Devari raises a pertinent question, feels Anumolu Gandhi, a prominent leader and activist, who has a strong voice against the government. Gandhi thinks that the government has no real intention of building a capital in that region and that it is merely playing with the lands (and associated livelihoods). Gandhi owns over 100 acres of land in Lingayapalem, a village that has wholeheartedly participated in land pooling. He is the only one who has raised the voice of dissent by holding back his lands. Gandhi has spent time explaining to the Dalit population in neighbouring villages not to part with their lands either. "The government is trying to cheat us all," he says adding, “Every minister is saying that assigned land means government lands. Kantilal Dande, the collector has said the same thing to the Dalits. If assigned land is government land, what are colony houses? Actually, what the government is doing is wrong. The difference between patta land (legally owned land) and assigned land is that assigned land is not saleable." Gandhi questions as to why the compensation for patta/titled and assigned lands be different?
Ever since the LPS was launched, Gandhi took it it upon himself to meet, explain, and unite the Dalit farmers and daily wage earners in the proposed capital region about the perils of LPS and advised them not to give away their lands. "I have a stronghold here. I was a student activist and a BJP leader. Thousands came to my meetings when I called; I held these meetings in front of the people who threatened us for our lands. If they attacked me there, they would have faced a grave counter reaction and the LPS would have gone for a toss. We used this to our advantage. We understood the reasons behind land pooling; we had to only observe the idea closely and fight back. That’s exactly what we did, we observed the idea of pooling carefully and fought,” he says when asked if he was threatened.
Advocate Ch Nirmalatha practices in the city but hails from Undavalli, a well-to-do village close to Vijayawada. She fights for her village, her own lands, the cultural identity of her people, and for the burial ground of her father that lies on the 30-acre land that she owns along with her siblings. "From the first day, we have been pleading with the government to not take the fertile lands. First, it's about environment. This was a completely green belt, but these last two years have left it dry. Vegetables in the city have become scarce and expensive as agriculture has stopped in these villages,” she regrets.
Nirmalatha and her villagers think phasing the development process over different levels would be beneficial. “We suggest taking 500 acres first, build it and then go for more. That way we would also gain trust and see the changes happening. We all think that not more than 2000 acres of land is required to build the necessary infrastructure for the capital. Now officially 33,000 acres he (the chief minister) says he has obtained. But unofficially, we have come to know, 1,50,000 acres is his target,” she alleges.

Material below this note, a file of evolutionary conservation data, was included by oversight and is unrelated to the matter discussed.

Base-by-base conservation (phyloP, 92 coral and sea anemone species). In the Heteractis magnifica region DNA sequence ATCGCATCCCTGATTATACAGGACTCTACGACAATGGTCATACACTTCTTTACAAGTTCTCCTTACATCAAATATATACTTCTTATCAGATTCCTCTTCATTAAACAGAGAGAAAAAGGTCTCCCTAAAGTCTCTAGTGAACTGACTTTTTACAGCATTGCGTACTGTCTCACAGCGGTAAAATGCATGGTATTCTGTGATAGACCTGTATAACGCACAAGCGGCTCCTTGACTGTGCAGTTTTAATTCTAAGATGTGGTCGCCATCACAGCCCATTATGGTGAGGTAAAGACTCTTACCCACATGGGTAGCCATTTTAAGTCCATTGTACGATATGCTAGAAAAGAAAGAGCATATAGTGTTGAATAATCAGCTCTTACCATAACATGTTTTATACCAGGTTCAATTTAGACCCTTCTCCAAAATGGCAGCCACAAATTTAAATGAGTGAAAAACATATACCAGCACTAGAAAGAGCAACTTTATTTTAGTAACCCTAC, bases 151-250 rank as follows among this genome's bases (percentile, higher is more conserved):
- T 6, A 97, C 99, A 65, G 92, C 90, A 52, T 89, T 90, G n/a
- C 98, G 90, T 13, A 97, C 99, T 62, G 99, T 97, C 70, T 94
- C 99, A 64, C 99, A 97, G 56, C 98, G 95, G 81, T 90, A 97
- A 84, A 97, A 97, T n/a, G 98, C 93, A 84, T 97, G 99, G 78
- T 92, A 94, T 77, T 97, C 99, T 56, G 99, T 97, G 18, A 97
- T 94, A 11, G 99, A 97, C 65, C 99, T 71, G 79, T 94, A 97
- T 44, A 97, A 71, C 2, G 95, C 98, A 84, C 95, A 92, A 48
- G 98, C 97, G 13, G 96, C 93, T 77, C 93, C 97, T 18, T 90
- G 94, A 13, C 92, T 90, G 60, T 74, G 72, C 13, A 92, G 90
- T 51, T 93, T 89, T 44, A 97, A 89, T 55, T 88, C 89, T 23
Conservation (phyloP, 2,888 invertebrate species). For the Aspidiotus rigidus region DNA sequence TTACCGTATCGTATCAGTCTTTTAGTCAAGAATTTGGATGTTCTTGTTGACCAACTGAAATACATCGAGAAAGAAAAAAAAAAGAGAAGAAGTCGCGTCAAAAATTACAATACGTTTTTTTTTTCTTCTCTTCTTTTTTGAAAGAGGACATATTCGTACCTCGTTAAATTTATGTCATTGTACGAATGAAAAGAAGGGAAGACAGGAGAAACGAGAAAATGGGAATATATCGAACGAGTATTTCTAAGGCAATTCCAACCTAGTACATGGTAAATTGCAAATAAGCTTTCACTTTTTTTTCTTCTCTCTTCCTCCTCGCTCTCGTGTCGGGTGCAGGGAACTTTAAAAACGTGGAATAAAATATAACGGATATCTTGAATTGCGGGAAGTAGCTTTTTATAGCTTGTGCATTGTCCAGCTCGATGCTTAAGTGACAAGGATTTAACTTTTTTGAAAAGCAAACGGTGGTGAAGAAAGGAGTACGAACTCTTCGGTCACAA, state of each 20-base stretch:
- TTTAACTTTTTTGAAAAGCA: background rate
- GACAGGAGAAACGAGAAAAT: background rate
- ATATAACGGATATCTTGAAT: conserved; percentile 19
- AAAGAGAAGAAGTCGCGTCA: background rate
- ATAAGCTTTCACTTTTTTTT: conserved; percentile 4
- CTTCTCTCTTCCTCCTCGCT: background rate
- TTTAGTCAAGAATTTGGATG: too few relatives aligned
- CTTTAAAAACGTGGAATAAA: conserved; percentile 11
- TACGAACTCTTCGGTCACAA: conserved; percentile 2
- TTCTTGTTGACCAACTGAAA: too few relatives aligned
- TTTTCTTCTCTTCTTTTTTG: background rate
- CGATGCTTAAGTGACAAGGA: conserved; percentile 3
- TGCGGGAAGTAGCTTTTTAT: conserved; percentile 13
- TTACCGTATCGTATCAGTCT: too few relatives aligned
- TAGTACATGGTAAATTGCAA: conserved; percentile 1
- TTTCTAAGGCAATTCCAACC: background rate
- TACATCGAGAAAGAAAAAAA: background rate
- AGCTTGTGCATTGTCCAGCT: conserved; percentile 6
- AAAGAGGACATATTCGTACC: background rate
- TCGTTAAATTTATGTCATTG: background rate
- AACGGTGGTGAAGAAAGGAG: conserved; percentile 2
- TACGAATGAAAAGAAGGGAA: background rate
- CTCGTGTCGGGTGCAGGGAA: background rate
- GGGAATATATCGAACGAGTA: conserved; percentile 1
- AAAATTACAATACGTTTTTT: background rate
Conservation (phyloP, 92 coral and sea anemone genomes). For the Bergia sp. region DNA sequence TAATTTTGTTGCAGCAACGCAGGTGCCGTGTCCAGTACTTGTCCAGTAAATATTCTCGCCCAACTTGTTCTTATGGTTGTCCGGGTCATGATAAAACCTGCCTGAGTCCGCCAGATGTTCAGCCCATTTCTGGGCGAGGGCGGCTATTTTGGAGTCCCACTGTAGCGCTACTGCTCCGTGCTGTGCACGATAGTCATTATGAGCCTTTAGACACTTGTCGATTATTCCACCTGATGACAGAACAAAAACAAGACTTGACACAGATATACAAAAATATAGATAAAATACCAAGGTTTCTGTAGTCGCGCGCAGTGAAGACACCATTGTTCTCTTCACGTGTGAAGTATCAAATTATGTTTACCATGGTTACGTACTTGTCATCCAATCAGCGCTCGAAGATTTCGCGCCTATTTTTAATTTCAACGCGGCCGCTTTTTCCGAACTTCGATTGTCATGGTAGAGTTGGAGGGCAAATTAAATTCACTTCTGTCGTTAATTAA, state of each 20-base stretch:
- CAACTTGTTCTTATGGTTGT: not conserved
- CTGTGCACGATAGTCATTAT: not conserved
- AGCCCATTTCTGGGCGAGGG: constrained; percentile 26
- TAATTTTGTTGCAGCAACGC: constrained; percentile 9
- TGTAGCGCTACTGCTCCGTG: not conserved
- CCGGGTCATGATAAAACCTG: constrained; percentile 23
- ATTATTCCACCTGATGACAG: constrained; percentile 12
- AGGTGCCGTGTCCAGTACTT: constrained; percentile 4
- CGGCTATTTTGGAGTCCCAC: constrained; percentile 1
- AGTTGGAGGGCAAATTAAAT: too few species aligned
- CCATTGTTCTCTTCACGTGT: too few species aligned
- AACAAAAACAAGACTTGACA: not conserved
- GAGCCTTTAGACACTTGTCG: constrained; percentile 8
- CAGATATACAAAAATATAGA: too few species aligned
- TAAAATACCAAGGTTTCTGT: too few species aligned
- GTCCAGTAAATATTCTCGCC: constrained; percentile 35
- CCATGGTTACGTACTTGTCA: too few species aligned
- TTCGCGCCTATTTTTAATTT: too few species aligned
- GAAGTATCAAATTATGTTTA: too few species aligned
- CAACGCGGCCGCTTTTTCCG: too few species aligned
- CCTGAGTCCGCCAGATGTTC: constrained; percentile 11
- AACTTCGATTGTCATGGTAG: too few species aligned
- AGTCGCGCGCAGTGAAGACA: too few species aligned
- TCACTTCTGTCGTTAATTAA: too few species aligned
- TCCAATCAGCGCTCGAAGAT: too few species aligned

If assigned land is government land, what are colony houses? Actually, what the government is doing is wrong.
To offer land for pooling, owners have to fill up a form and sign an irrevocable contract with the government. Questions have been raised on the validity and legality of the LPS, unfair compensation, tenant farmers and the agricultural labourers that will be left in the lurch. The LPS does not promise the farmers, who had till now seen a good life, adequate compensation to ensure a similar lifestyle.
Former Union finance secretary, EAS Sarma, had said in a press conference in February that acquiring lands under LPS for Amaravati was in a clear violation of laws, he had predicted that scams and fraudulent activities are likely to take place under such loosely defined schemes. Sarma, along with Pandalaneni Srimannarayana, who submitted a petition in the National Green Tribunal against the damage being done in the frail ecosystem, has brought some grave charges against the government — one of them being misguiding farmers and making them forego their multiple-cropping lands. The duo claim that this move by the government threatens food security and the ecosystem.
Naidu has a lofty vision for the capital city. The people in the state want to share in that dream, but for the choice of the capital region — which lies on India’s most fertile stretch of agricultural land. In an interview with Deccan Chronicle in October 2015 the chief minister had said, "Farmers have happily given their land. They have all benefitted out of land pooling. The land prices have shot up seven times. If I don’t develop the land and build the city, will the farmers keep quiet?” The people in the capital region would like to believe so, but they are faced with the reality of discrimination and having their livelihoods uprooted.
While the problems faced by the land owners typically range over finding better compensation and adapting to a different lifestyle, the tenant farmers and landless labourers from the region who have lived here for many generations — those who would be the worst hit — are still struggling to find a voice. The Raithu-Coolie Sangha, the Assigned Land Farmers’ Welfare Association, the Dalit Bahujan Front, and the like represent them to a certain extent. PM Kamalamma, former member of the National Commission for Scheduled Castes, has tried to bring the diverse groups together showing a way for combined and united protests. A sudden visit from Medha Patekar a few weeks ago has brought them closer, though still not under the same umbrella.